The influence of place – a particular landscape, its peoples, climate, agriculture, economy, history, and so on – is a central concern running throughout my writing. As I kid, geography was a popular subject for me, soon augmented by geology. My bedroom walls were lined with National Geographic maps. Heavens! And that was before we added all of the hiking and camping perspectives, including a bit of caving in southern Indiana and Kentucky.
Later, when I was living in the ashram, Swami returned from her first visit to India and expressed her conviction that each place emitted unique vibrations. She said the particular deity of the place was an expression of that awareness.
In the years since, I’ve sometimes felt the sensation of a Quaker meetinghouse or burial ground being at hand – and then let myself be led there. Seriously! That happened the first time I was in Dover and introduced me to the house where I now worship.
My four years living in the desert country of the Pacific Northwest added to that awareness. It was a climate unlike anything I’d previously experienced, and much of the land remained close to its Native American culture, with its mythology deeply rooted in the land itself. You could feel it, if you shut your eyes and let go. I wish we had more of the stories from New England, where I now live, or even the Midwest, where I was born and raised. I’m grateful for what’s been preserved, all the same.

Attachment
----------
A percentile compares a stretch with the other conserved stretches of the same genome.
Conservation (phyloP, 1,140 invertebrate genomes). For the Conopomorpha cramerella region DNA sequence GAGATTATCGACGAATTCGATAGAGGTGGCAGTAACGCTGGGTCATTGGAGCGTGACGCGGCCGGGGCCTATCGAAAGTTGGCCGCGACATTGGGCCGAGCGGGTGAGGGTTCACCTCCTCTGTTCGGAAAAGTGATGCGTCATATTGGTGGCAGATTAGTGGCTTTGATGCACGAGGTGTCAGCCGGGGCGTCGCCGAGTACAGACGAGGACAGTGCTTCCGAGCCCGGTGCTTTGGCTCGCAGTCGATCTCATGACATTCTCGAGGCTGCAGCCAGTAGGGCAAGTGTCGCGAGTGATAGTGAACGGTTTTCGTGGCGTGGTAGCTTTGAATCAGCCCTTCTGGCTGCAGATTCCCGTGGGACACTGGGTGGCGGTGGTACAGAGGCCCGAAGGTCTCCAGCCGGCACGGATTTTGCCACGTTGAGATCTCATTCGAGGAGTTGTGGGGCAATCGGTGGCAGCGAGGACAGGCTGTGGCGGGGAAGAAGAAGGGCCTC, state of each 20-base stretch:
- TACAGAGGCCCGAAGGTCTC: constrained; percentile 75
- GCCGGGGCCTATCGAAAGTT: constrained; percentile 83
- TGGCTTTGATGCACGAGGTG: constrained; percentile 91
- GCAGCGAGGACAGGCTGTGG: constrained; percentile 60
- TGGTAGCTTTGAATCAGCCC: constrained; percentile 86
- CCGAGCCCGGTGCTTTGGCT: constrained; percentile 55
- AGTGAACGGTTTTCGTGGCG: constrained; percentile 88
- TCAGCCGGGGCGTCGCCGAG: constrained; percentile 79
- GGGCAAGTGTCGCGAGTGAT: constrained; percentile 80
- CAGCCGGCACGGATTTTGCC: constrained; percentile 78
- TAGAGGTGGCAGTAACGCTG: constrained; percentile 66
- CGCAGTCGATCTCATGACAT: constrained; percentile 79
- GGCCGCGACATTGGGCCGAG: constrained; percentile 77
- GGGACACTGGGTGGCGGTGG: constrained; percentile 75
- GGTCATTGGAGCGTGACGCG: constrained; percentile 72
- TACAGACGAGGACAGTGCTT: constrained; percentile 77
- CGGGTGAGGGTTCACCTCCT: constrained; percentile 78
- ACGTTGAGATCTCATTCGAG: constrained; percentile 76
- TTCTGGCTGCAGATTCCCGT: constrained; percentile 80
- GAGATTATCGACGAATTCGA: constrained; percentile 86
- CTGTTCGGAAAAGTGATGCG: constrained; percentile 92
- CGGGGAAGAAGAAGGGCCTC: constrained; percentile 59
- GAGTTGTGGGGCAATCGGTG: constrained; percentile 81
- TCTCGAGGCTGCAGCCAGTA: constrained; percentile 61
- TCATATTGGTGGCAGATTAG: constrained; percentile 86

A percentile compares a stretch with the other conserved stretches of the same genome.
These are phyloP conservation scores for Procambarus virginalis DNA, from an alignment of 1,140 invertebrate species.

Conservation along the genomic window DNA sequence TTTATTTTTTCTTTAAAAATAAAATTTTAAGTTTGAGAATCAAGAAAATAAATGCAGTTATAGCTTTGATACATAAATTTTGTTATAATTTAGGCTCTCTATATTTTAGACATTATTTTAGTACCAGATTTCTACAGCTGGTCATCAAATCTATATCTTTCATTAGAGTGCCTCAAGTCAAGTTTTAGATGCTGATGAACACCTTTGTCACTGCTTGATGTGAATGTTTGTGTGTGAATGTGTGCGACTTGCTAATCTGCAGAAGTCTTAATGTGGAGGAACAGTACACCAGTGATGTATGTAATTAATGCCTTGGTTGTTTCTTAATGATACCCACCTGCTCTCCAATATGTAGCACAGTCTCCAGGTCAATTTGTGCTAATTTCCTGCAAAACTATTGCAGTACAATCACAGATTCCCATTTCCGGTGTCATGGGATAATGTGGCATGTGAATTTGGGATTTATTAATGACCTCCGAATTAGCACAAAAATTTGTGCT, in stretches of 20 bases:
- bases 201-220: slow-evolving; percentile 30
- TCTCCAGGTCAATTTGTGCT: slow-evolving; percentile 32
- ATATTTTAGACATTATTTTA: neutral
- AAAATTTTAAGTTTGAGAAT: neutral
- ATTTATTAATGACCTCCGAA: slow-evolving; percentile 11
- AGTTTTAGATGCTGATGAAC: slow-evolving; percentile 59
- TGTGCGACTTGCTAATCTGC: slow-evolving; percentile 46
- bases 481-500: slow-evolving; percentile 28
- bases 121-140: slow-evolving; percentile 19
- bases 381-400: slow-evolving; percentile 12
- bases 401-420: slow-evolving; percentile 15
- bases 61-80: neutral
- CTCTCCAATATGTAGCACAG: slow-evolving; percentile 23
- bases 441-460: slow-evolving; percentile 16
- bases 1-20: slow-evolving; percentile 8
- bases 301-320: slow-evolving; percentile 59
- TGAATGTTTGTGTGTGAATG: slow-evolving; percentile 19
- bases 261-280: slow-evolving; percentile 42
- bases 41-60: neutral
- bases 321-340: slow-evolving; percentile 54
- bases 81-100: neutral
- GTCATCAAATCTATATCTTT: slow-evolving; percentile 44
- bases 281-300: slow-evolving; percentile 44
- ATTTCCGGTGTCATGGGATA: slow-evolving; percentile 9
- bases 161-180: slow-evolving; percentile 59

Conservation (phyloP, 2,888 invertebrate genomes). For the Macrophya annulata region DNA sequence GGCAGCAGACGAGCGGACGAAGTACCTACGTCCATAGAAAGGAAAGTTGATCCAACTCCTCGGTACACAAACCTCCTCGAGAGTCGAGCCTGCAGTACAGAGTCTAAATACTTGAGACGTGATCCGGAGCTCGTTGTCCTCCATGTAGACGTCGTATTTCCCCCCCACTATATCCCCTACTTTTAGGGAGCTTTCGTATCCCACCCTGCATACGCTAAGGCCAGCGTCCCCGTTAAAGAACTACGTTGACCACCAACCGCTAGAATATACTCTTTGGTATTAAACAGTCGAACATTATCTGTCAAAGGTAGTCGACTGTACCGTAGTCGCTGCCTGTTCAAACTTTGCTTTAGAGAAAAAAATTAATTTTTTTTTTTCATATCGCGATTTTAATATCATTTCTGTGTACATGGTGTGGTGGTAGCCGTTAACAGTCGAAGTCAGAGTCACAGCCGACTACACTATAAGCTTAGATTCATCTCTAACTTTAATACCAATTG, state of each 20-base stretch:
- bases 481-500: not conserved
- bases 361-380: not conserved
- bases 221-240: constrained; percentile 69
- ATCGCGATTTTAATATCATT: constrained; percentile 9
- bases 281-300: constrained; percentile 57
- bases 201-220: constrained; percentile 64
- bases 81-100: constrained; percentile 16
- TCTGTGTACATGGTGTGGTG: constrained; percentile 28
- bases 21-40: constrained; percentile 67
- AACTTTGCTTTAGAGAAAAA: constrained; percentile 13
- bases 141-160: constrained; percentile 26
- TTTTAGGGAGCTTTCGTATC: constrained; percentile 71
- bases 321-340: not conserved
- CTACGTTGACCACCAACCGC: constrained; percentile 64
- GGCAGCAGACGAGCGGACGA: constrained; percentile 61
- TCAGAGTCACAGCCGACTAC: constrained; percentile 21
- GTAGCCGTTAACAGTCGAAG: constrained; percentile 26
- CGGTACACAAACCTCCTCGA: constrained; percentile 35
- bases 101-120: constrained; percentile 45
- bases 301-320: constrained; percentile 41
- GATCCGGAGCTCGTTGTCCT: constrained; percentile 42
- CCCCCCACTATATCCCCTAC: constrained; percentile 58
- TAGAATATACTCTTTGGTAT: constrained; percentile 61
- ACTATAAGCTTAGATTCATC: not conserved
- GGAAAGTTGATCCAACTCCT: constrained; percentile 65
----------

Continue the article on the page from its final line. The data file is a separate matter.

So this is the basis of Kokopelli’s Hornpipe. I call it a novel, short as it is, because of its fictional characters of Kokopelli and the Cricket Fiddler as they explore the place I’ve called Katonkah Valley, carved by the Katonkah River and home of the Katonkah Native peoples. But it’s also a set of reflections, perhaps even an homage to Barry Holstun Lopez or Annie Dillard.
It also serves as a set of background notes to the events in the early novels in my Northwest Passion series – this time, without the romance and sexual entanglements.
Well, Kokopelli? He could point a finger at Coyote, deflect your attention.
Listen to the song, then, as you may.
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